Marketing Performance Management

What Does Marketing Performance Management Mean?

Marketing performance management (MPM) refers to software and services that allow companies to evaluate the performance of marketing campaigns. These business intelligence tools work at a fundamental level to justify the effort and expense put into marketing campaigns by firms.

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Techopedia Explains Marketing Performance Management

In a general sense, marketing performance management (MPM) provides businesses with the tools they need to evaluate and refine marketing campaigns. Some businesses believe that they lag in these areas, whereas others have managed to tie marketing campaigns to quantifiable results. Often, the reality is that MPM tools radically increase a company’s ability to really quantify marketing campaign benefits.

MPM tools may involve dashboards and visualization strategies for marketing data. They may help human decision makers to build models, simulate results or tag marketing processes to see how they obtain results. This helps in determining the return on investment (ROI) for marketing campaigns.

Another way that MPM tools can help is by tracking marketing in the field. For example, if a company issues online or mobile phone advertisements or coupons, through the use of elaborate tagging techniques, marketers and other specialists can see how those campaigns are concretely linked to the number of page views, shopping cart uses or, ultimately, purchases. All of these support the fundamental idea that MPM brings transparency to marketing and helps decision makers understand the actual results of marketing activities.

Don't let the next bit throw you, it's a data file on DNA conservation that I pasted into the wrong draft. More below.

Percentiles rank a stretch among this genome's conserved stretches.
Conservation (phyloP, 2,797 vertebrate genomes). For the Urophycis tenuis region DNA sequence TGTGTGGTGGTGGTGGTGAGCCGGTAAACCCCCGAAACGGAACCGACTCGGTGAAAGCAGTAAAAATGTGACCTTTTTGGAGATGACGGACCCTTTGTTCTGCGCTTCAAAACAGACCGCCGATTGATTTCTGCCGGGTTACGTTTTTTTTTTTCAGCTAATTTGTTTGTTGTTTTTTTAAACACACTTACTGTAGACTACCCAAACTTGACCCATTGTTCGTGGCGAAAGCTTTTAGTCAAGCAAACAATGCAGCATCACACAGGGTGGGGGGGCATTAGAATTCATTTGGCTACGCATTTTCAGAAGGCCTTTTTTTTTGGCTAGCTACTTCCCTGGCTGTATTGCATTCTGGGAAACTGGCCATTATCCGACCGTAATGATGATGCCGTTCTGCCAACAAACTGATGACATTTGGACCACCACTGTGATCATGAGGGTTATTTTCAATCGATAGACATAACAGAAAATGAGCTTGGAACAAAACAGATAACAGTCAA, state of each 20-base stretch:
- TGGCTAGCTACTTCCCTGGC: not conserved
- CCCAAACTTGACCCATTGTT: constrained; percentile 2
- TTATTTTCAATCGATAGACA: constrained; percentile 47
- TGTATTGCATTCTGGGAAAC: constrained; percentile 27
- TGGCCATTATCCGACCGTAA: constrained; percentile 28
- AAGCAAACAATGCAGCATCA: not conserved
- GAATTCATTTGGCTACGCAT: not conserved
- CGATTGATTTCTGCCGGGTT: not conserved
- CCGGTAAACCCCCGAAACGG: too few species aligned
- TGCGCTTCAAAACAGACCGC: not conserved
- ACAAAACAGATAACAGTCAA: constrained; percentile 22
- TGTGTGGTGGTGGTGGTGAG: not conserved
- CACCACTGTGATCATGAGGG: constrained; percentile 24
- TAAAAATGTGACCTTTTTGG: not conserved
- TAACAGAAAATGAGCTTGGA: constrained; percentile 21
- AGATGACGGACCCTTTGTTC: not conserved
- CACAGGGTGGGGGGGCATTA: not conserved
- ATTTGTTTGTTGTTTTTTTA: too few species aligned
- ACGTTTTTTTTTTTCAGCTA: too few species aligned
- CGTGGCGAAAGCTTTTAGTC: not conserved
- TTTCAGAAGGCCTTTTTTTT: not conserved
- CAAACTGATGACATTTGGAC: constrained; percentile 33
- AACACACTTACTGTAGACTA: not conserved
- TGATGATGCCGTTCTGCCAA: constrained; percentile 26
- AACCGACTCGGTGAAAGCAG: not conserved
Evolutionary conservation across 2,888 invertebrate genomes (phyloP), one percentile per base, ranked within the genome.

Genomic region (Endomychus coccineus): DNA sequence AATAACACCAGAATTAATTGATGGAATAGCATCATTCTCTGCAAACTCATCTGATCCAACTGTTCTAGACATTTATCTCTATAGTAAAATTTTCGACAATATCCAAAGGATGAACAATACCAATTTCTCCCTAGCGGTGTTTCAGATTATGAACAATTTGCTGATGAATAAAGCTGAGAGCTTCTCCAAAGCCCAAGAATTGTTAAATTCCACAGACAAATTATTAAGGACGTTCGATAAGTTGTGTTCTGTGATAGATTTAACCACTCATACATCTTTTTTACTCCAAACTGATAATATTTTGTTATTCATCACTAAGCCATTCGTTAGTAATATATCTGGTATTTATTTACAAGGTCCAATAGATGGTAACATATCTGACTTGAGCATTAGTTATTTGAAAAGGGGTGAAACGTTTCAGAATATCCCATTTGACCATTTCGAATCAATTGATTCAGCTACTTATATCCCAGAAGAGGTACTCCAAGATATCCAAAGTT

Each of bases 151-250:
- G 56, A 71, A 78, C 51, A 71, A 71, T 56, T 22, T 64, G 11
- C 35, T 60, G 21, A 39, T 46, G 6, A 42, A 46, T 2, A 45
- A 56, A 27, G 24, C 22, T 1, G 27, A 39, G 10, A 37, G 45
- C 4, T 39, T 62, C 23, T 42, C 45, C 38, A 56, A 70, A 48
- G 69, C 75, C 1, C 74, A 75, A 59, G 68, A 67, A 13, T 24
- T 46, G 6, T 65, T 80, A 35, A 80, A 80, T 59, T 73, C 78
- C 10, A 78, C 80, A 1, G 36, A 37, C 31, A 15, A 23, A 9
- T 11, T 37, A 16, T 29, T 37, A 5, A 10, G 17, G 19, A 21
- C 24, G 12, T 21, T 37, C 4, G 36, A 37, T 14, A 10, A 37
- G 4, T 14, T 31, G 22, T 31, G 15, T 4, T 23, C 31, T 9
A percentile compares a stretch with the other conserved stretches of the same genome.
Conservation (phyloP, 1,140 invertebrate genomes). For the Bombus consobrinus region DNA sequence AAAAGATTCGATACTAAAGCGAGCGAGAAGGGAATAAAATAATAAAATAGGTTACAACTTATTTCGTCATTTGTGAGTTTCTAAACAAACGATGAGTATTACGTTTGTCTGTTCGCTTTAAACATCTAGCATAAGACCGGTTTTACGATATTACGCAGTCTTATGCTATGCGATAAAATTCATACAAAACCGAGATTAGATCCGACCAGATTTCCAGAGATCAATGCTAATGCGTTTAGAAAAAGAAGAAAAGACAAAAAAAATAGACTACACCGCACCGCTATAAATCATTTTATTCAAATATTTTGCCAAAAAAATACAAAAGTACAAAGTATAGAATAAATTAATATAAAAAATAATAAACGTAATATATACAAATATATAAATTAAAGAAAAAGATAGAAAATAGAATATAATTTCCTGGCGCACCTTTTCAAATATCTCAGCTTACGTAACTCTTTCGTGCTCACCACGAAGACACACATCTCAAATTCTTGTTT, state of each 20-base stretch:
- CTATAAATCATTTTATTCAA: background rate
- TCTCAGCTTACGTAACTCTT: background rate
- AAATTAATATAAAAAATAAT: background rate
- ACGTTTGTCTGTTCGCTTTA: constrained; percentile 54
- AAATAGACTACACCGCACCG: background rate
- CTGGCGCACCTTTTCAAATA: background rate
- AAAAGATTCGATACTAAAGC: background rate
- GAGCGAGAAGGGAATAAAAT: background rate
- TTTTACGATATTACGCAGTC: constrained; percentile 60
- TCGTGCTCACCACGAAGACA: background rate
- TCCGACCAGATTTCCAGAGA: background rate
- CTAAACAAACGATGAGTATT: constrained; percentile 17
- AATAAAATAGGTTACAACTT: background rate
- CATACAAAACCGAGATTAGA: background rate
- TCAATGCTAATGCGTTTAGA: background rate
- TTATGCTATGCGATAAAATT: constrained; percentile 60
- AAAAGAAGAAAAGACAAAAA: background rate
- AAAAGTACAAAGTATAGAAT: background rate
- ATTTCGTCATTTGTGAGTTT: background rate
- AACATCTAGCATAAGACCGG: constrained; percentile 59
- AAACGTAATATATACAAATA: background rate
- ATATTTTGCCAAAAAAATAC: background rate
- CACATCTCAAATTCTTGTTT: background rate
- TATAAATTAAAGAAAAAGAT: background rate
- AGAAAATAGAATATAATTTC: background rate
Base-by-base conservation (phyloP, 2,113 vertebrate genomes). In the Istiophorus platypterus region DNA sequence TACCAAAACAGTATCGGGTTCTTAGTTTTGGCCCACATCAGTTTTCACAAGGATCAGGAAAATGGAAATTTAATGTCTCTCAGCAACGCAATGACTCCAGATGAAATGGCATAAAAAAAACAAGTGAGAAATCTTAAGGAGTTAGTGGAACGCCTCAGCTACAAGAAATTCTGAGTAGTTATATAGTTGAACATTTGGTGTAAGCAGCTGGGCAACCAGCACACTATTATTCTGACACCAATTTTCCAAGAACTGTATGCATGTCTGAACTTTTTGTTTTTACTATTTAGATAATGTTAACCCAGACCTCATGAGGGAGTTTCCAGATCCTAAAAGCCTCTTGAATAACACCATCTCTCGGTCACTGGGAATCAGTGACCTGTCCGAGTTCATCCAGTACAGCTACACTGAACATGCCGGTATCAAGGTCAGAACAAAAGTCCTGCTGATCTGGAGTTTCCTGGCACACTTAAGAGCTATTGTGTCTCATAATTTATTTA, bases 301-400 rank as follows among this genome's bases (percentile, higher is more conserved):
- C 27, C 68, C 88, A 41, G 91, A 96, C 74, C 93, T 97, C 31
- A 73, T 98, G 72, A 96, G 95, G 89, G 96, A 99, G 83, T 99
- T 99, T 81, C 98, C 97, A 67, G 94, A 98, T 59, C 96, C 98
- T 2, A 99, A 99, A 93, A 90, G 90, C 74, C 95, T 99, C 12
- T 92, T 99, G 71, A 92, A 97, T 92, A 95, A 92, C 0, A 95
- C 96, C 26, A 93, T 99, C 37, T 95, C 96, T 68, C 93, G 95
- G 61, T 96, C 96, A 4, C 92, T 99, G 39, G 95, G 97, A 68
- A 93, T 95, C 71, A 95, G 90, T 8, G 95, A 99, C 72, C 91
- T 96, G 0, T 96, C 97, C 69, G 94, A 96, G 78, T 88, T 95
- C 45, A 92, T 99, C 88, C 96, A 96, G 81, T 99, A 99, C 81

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Margaret Rouse

Margaret is an award-winning technical writer and teacher known for her ability to explain complex technical subjects to a non-technical business audience. Over the past twenty years, her IT definitions have been published by Que in an encyclopedia of technology terms and cited in articles by the New York Times, Time Magazine, USA Today, ZDNet, PC Magazine, and Discovery Magazine. She joined Techopedia in 2011. Margaret's idea of a fun day is helping IT and business professionals learn to speak each other’s highly specialized languages.